Rhino poachers have killed 232 rhinos during 2013 so far in South Africa, reports Annamiticus, which averages out to 2.1 a day. The country has become a flashpoint for rhino poaching as it holds more rhinos than any other country on Earth. Rhinos are being slaughter for their horns, which are believed to be a curative in Chinese traditional medicine, although there is no evidence this is so.
Last year, South Africa lost 668 rhinos to poachers, according to the Department of Environmental Affairs. Most of the rhinos killed are white rhinos (Ceratotherium simum), which are currently listed by the IUCN Red List as Near Threatened. The other four rhino species are more endangered: the Indian rhinoceros (Rhinoceros unicornis) is listed as Vulnerable, while the black, Javan, and Sumatran are all listed as Critically Endangered. The Sumatran rhino (Dicerorhinus sumatrensis) is down to just 100 individuals, while the Javan rhino (Rhinoceros sondaicus) is down to about 60.
Although South Africa’s rhino crisis has been escalating in recent years, the country has not been able to successfully combat the poachers. Many point to corruption, lack of adequate law enforcement, and light penalties for poachers as exacerbating the problem.
Wildlife organizations have also called on Vietnam and China, where rhino horn consumption is fueling the trade, to do more to undercut the illegal trade. Scientific studies of rhino horn have shown it is almost entirely made of keratin, and thus consuming it is the equivalent of eating one’s fingernails.
One rhino sanctuary has turned to injecting its rhino’s horns with a non-lethal poison that will make anyone who consumes it sick.
White rhinos in Namibia. White rhinos are the world’s most populous, but suffer massive poaching rates. Photo by: Ikiwaner.
(04/11/2013) A game reserve in South Africa has taken the radical step of poisoning rhino horns so that people risk becoming ‘seriously ill’ if they consume them.
(04/08/2013) WWF-Indonesia had considered the impact of the publication of finding traces of Sumatran rhinos in Kalimantan. In the two-month period before it was published, WWF-Indonesia had coordinated with various parties, including the local government, the Forestry Ministry, rhino experts, local university and other related parties to set up strategies and to ensure commitment to full protection of the rhino.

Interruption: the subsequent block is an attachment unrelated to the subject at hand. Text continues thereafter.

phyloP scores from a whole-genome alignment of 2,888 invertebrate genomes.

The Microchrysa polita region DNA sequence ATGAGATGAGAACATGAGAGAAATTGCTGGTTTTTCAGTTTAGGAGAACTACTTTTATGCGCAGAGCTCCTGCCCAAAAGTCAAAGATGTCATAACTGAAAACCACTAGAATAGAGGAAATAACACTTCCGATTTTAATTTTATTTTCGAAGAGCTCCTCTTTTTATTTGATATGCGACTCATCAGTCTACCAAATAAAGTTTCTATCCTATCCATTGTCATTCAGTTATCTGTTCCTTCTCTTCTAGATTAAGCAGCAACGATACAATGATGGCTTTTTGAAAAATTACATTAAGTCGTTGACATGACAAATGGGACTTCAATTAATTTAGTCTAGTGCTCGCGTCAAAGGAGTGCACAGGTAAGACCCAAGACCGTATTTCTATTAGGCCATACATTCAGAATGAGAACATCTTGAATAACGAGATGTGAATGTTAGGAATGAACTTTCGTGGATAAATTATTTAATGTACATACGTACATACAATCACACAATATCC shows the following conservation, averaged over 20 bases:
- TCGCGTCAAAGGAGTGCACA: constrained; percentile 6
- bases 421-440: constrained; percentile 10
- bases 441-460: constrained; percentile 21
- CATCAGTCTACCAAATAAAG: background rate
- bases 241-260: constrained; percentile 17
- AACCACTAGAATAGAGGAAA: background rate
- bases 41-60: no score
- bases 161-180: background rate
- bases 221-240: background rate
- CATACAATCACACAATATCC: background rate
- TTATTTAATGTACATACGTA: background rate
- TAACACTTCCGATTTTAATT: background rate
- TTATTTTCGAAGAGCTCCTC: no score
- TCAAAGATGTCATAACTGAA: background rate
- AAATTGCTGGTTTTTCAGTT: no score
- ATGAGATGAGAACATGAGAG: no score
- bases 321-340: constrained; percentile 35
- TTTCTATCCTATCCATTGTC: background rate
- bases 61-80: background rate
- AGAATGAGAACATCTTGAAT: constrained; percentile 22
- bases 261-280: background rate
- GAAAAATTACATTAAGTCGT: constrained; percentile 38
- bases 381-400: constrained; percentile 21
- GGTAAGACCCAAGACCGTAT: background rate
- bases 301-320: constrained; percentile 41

(04/08/2013) Less than 100 Sumatran rhinos survive in the world today, according to a bleak new population estimate by experts. The last survey in 2008 estimated that around 250 Sumatran rhinos survived, but that estimate now appears optimistic and has been slashed by 60 percent. However conservationists are responding with a major new agreement between the Indonesian and Malaysian governments at a recent summit by the International Union for Conservation of Nature’s Species Survival Commission (IUCN SSC).
(04/04/2013) WWF-Indonesia recently caught the attention of the global media with their announcement that the Sumatran rhinoceros still exists in Indonesian Borneo, some 40 years after being declared extinct there. This sounds like great news for biodiversity conservation. But is it really?
(04/02/2013) Conservationists working to save the Sumatran rhino—one of the world’s most imperiled mammals—heard good news this week as WWF-Indonesia has found evidence of at least one Sumatran rhino persisting in the Indonesian state of Kalimantan, located on the island of Borneo. Small populations of Sumatran rhinos (Dicerorhinus sumatrensis) survive on Sumatra and on Borneo (in the Malaysian state of Sabah), but this is the first time scientists have confirmed the presence of the notoriously shy animal in Kalimantan in over two decades.
(04/01/2013) Corruption among wildlife rangers is becoming a serious impediment in the fight against poaching, fuelled by soaring levels of cash offered by criminal poacher syndicates, senior conservation chiefs have admitted. Rangers in countries as diverse as Tanzania and Cambodia are being bribed by increasingly organised poaching gangs keen to supply ivory, rhino horn and tiger parts to meet huge consumer demand in Asia.
(03/17/2013) With the number of Sumatran Rhinoceros (Dicerorhinus sumatrensis) now under 200 and declining rapidly, a group of conservationists have organized an emergency summit to discuss courses of action to save the world’s smallest remaining rhino from extinction.